I can access Python 3 via
python3 command. But I want to make the default interpreter to use
python command for Python 3. Simple typing
python takes me to Python 2. How to upgrade?
A simple safety way would be to use an alias, by placing:
From the Ubuntu wiki:
It is not recommended to change the symbolic link because of other package dependencies, but they "have ongoing project goals to make Python 3 the default, preferred Python version in the distros".
For CLI use, like @Radu Rădeanu, I would recommend putting an alias in the user's
Scripts can then start with something like:
I would still recommend using
Or simply, you just create a symbolic link to python3.4 in
(provided you have write permission to /usr/local/bin) likewise
then you only type py (and use py in #! lines) for your chosen python.
Ubuntu, and the rest of the Linux distros for that matter, are still largely dependent on Python 2.7 for a number of applications and commands. If you change the default reference of "python" to Python 3.x, then a number of Python functions will start throwing assertion errors.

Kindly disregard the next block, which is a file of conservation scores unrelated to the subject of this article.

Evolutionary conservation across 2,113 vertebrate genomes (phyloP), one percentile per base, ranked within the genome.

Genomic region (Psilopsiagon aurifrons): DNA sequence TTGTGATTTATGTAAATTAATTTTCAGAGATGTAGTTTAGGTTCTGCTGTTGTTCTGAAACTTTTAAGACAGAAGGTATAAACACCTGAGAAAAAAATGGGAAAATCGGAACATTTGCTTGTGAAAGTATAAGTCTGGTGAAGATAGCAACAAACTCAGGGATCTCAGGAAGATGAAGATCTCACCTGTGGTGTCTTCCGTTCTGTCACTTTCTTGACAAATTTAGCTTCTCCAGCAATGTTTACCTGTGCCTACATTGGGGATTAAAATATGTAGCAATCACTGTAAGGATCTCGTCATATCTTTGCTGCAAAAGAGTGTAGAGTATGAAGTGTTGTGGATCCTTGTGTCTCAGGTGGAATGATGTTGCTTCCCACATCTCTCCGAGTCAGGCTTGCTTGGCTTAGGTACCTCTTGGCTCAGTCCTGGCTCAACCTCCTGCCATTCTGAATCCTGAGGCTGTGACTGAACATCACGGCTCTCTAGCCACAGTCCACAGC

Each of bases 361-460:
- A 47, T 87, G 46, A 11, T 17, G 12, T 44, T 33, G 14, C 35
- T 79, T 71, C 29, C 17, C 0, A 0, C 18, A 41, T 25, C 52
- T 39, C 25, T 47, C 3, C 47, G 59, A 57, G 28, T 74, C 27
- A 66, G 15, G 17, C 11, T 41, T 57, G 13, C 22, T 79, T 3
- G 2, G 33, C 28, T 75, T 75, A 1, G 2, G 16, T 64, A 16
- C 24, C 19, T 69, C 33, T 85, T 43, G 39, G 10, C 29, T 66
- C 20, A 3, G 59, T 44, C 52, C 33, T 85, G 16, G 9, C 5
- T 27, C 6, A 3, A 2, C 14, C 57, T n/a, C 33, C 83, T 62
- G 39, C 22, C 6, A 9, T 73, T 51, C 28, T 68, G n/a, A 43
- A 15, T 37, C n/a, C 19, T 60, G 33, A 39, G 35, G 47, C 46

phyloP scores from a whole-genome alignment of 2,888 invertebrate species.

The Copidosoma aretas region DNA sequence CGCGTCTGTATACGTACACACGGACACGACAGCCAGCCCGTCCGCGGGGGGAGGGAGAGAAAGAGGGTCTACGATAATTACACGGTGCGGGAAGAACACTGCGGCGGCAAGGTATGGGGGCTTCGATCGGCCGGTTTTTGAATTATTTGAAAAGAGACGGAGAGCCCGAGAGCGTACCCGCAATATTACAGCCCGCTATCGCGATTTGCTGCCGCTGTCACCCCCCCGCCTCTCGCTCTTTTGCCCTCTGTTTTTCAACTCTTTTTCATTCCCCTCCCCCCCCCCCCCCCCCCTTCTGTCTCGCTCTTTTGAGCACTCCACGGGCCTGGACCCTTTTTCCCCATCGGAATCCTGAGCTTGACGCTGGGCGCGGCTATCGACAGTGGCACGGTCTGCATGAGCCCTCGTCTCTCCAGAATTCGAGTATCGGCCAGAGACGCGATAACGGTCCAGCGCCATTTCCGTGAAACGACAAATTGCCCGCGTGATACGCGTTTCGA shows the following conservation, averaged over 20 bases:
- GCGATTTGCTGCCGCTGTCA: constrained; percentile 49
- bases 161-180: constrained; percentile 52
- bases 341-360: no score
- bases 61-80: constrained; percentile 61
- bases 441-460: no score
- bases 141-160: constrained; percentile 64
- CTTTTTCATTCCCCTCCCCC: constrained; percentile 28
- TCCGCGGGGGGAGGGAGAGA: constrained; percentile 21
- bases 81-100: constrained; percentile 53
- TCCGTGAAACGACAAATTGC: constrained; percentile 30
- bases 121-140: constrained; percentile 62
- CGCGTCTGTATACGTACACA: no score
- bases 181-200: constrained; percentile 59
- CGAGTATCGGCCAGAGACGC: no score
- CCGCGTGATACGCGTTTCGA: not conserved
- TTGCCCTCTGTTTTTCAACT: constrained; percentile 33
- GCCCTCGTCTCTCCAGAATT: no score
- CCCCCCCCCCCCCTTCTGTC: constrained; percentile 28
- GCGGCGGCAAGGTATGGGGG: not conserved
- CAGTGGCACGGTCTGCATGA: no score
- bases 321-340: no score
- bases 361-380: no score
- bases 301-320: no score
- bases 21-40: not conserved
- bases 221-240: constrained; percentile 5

For example, on Ubuntu, 'pip' for one would no longer run correctly unless you directly edited the file and changed the shebang to reference '#!/usr/bin/env python2.7'. On RHEL (Red Hat Enterprise Linux) flavors such as Red Hat, Fedora and CentOS, the 'Yum' command is also dependent on Python 2.7.
My point here is that you would cause a significant amount of code to start throwing assertion errors just so you could type 'python' in the terminal to reference Python 3.x.
You're much better off with using the 'python3' command in the terminal and the shebang '#!/usr/bin/env python3' in your Python 3.x files.
You can use
This answer Is a good example for how to set things up for simultaneously maintaining different versions of gcc/g++, for example.
just do the same with python2.7 and python 3.3
[Update: This is the wrong way, I have learned, since Python-2 and Python-3 are not really interchangeable.]
You can try the command line tool
If you get the error "no alternatives for python" then set up an alternative yourself with the following command:
Change the path
protected by heemayl Mar 25 at 17:01
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